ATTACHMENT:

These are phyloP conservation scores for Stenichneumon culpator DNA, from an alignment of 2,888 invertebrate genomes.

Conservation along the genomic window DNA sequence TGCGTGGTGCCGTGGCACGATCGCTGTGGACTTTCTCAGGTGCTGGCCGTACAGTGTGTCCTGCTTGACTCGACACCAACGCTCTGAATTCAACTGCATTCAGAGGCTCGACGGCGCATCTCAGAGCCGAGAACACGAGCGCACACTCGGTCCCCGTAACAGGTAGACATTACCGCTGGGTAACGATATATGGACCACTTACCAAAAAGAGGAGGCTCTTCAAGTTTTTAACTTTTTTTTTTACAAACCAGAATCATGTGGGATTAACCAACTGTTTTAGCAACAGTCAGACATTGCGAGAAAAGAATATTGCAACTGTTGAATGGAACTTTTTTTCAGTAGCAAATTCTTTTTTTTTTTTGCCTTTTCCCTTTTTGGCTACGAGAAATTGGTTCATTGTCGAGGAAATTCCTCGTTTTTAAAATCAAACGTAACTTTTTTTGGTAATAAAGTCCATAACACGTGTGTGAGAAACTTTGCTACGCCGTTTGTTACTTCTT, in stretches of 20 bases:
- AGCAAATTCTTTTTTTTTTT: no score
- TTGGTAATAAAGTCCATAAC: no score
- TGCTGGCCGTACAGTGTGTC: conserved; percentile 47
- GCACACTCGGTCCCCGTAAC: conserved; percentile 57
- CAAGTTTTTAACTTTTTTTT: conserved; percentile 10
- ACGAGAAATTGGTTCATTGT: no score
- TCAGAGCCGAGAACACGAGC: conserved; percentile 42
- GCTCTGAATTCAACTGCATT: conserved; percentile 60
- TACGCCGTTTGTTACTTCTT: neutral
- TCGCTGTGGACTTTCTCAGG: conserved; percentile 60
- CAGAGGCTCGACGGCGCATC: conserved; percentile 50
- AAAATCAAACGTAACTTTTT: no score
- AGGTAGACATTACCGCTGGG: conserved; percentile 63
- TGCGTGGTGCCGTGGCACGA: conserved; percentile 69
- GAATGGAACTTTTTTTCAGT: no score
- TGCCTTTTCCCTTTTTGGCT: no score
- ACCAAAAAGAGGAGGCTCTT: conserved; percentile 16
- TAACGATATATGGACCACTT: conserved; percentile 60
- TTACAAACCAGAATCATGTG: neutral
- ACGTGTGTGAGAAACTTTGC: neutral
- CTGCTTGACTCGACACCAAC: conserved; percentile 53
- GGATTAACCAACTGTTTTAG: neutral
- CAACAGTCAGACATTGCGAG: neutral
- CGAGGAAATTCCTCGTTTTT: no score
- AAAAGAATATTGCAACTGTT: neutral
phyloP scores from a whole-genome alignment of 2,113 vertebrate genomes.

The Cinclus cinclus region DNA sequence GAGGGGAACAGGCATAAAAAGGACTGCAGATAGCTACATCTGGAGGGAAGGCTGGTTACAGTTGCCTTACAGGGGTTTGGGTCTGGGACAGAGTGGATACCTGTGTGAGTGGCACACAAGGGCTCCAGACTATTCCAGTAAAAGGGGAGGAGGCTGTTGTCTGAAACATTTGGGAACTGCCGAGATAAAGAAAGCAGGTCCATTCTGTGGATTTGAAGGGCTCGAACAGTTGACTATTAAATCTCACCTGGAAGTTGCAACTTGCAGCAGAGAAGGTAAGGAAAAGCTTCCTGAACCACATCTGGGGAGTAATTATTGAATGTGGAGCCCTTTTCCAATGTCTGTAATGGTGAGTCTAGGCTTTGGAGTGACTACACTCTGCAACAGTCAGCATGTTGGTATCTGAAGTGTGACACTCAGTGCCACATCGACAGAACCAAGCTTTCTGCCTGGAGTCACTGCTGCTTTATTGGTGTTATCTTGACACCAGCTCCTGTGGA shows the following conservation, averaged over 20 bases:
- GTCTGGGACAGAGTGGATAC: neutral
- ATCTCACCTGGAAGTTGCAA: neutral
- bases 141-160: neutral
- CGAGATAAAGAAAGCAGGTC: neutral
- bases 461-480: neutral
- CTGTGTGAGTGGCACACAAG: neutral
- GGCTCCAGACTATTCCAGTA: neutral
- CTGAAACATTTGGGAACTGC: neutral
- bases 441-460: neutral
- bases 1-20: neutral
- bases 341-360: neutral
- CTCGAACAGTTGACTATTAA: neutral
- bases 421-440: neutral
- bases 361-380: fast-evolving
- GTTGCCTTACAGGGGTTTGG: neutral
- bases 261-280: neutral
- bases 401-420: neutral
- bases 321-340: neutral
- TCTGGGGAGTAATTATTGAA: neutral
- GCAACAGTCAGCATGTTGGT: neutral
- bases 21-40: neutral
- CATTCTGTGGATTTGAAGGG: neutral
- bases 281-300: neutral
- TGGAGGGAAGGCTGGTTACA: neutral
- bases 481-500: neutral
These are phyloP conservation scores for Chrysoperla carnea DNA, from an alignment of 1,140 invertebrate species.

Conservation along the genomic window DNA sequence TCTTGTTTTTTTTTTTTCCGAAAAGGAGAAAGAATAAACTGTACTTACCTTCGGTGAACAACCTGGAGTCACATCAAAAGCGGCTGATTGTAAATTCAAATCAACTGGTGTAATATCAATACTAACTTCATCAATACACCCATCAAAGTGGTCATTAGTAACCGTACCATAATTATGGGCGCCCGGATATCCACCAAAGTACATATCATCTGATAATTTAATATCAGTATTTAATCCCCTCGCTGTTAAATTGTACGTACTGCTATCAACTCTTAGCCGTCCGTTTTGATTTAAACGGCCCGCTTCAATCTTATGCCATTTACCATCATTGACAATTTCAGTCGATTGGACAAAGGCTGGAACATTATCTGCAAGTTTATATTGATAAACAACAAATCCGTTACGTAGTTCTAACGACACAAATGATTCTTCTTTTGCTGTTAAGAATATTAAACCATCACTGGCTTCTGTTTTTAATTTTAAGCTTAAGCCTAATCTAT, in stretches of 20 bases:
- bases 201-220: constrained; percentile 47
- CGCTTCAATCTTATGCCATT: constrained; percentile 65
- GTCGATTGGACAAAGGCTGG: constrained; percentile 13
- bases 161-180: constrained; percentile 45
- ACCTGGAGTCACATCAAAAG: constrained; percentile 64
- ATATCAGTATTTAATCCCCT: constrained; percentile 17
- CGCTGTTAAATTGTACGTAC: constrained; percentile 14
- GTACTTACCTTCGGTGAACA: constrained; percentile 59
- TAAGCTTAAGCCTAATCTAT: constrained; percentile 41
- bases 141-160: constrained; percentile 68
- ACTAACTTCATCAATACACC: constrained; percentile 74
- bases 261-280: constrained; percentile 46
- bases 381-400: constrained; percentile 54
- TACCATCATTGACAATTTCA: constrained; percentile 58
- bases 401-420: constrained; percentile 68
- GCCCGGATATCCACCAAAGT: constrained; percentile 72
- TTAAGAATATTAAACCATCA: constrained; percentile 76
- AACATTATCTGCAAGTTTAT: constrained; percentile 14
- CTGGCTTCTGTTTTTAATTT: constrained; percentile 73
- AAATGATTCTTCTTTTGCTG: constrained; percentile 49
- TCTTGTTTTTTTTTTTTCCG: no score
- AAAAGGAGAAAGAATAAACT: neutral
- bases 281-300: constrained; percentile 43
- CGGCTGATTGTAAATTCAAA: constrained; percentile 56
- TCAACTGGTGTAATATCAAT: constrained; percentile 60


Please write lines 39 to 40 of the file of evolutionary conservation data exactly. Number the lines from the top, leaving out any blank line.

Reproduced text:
- bases 1-20: neutral
- bases 341-360: neutral